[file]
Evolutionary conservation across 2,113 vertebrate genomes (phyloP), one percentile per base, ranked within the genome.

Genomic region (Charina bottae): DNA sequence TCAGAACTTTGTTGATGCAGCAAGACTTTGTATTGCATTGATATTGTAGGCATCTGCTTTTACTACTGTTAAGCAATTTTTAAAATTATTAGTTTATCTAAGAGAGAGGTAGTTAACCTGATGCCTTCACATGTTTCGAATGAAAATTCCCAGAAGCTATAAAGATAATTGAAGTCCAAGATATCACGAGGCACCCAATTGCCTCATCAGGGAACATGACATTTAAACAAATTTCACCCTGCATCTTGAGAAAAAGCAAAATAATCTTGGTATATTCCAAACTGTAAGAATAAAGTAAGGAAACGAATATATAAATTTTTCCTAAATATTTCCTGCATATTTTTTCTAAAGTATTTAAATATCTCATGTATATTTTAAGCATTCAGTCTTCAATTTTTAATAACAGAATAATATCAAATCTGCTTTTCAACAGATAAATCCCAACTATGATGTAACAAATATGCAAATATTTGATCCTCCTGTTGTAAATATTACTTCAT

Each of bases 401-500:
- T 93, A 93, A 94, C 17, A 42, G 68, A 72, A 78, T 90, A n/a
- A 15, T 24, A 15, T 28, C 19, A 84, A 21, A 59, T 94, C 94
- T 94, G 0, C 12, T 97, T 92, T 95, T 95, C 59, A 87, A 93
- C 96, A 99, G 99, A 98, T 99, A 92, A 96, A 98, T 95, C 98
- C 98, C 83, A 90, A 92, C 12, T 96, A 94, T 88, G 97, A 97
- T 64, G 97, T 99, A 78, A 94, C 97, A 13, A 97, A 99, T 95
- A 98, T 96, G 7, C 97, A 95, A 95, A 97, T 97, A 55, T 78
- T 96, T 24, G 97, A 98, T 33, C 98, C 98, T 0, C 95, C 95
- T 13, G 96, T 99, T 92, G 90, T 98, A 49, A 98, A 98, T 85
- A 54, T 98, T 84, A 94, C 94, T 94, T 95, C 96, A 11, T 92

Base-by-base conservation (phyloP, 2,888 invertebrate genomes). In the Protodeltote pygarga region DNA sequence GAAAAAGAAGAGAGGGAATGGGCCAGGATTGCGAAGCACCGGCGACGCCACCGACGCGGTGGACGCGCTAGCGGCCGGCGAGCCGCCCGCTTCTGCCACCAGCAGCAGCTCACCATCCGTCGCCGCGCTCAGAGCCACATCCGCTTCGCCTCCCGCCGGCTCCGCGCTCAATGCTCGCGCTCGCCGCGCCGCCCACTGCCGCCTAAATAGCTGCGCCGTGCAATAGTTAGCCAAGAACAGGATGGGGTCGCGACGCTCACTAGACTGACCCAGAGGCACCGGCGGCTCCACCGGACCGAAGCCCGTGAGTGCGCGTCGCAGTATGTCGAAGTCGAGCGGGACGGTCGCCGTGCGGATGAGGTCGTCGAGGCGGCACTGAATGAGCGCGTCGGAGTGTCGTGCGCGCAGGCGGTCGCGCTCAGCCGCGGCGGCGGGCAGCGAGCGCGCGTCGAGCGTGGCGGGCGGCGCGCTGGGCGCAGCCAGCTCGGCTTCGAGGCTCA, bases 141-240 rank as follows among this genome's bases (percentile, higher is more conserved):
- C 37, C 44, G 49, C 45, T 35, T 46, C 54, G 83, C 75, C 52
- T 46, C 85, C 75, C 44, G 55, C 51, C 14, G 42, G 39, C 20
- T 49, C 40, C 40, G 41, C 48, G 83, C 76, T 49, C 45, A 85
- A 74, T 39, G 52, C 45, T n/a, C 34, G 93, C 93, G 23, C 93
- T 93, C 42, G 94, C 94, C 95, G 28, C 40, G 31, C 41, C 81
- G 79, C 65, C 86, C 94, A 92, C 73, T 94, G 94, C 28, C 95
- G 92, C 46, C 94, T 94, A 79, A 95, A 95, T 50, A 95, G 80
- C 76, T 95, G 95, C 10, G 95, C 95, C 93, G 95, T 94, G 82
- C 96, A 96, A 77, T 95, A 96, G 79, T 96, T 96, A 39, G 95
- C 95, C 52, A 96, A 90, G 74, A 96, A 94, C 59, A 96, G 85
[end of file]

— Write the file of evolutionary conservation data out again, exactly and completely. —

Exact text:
Evolutionary conservation across 2,113 vertebrate genomes (phyloP), one percentile per base, ranked within the genome.

Genomic region (Charina bottae): DNA sequence TCAGAACTTTGTTGATGCAGCAAGACTTTGTATTGCATTGATATTGTAGGCATCTGCTTTTACTACTGTTAAGCAATTTTTAAAATTATTAGTTTATCTAAGAGAGAGGTAGTTAACCTGATGCCTTCACATGTTTCGAATGAAAATTCCCAGAAGCTATAAAGATAATTGAAGTCCAAGATATCACGAGGCACCCAATTGCCTCATCAGGGAACATGACATTTAAACAAATTTCACCCTGCATCTTGAGAAAAAGCAAAATAATCTTGGTATATTCCAAACTGTAAGAATAAAGTAAGGAAACGAATATATAAATTTTTCCTAAATATTTCCTGCATATTTTTTCTAAAGTATTTAAATATCTCATGTATATTTTAAGCATTCAGTCTTCAATTTTTAATAACAGAATAATATCAAATCTGCTTTTCAACAGATAAATCCCAACTATGATGTAACAAATATGCAAATATTTGATCCTCCTGTTGTAAATATTACTTCAT

Each of bases 401-500:
- T 93, A 93, A 94, C 17, A 42, G 68, A 72, A 78, T 90, A n/a
- A 15, T 24, A 15, T 28, C 19, A 84, A 21, A 59, T 94, C 94
- T 94, G 0, C 12, T 97, T 92, T 95, T 95, C 59, A 87, A 93
- C 96, A 99, G 99, A 98, T 99, A 92, A 96, A 98, T 95, C 98
- C 98, C 83, A 90, A 92, C 12, T 96, A 94, T 88, G 97, A 97
- T 64, G 97, T 99, A 78, A 94, C 97, A 13, A 97, A 99, T 95
- A 98, T 96, G 7, C 97, A 95, A 95, A 97, T 97, A 55, T 78
- T 96, T 24, G 97, A 98, T 33, C 98, C 98, T 0, C 95, C 95
- T 13, G 96, T 99, T 92, G 90, T 98, A 49, A 98, A 98, T 85
- A 54, T 98, T 84, A 94, C 94, T 94, T 95, C 96, A 11, T 92

Base-by-base conservation (phyloP, 2,888 invertebrate genomes). In the Protodeltote pygarga region DNA sequence GAAAAAGAAGAGAGGGAATGGGCCAGGATTGCGAAGCACCGGCGACGCCACCGACGCGGTGGACGCGCTAGCGGCCGGCGAGCCGCCCGCTTCTGCCACCAGCAGCAGCTCACCATCCGTCGCCGCGCTCAGAGCCACATCCGCTTCGCCTCCCGCCGGCTCCGCGCTCAATGCTCGCGCTCGCCGCGCCGCCCACTGCCGCCTAAATAGCTGCGCCGTGCAATAGTTAGCCAAGAACAGGATGGGGTCGCGACGCTCACTAGACTGACCCAGAGGCACCGGCGGCTCCACCGGACCGAAGCCCGTGAGTGCGCGTCGCAGTATGTCGAAGTCGAGCGGGACGGTCGCCGTGCGGATGAGGTCGTCGAGGCGGCACTGAATGAGCGCGTCGGAGTGTCGTGCGCGCAGGCGGTCGCGCTCAGCCGCGGCGGCGGGCAGCGAGCGCGCGTCGAGCGTGGCGGGCGGCGCGCTGGGCGCAGCCAGCTCGGCTTCGAGGCTCA, bases 141-240 rank as follows among this genome's bases (percentile, higher is more conserved):
- C 37, C 44, G 49, C 45, T 35, T 46, C 54, G 83, C 75, C 52
- T 46, C 85, C 75, C 44, G 55, C 51, C 14, G 42, G 39, C 20
- T 49, C 40, C 40, G 41, C 48, G 83, C 76, T 49, C 45, A 85
- A 74, T 39, G 52, C 45, T n/a, C 34, G 93, C 93, G 23, C 93
- T 93, C 42, G 94, C 94, C 95, G 28, C 40, G 31, C 41, C 81
- G 79, C 65, C 86, C 94, A 92, C 73, T 94, G 94, C 28, C 95
- G 92, C 46, C 94, T 94, A 79, A 95, A 95, T 50, A 95, G 80
- C 76, T 95, G 95, C 10, G 95, C 95, C 93, G 95, T 94, G 82
- C 96, A 96, A 77, T 95, A 96, G 79, T 96, T 96, A 39, G 95
- C 95, C 52, A 96, A 90, G 74, A 96, A 94, C 59, A 96, G 85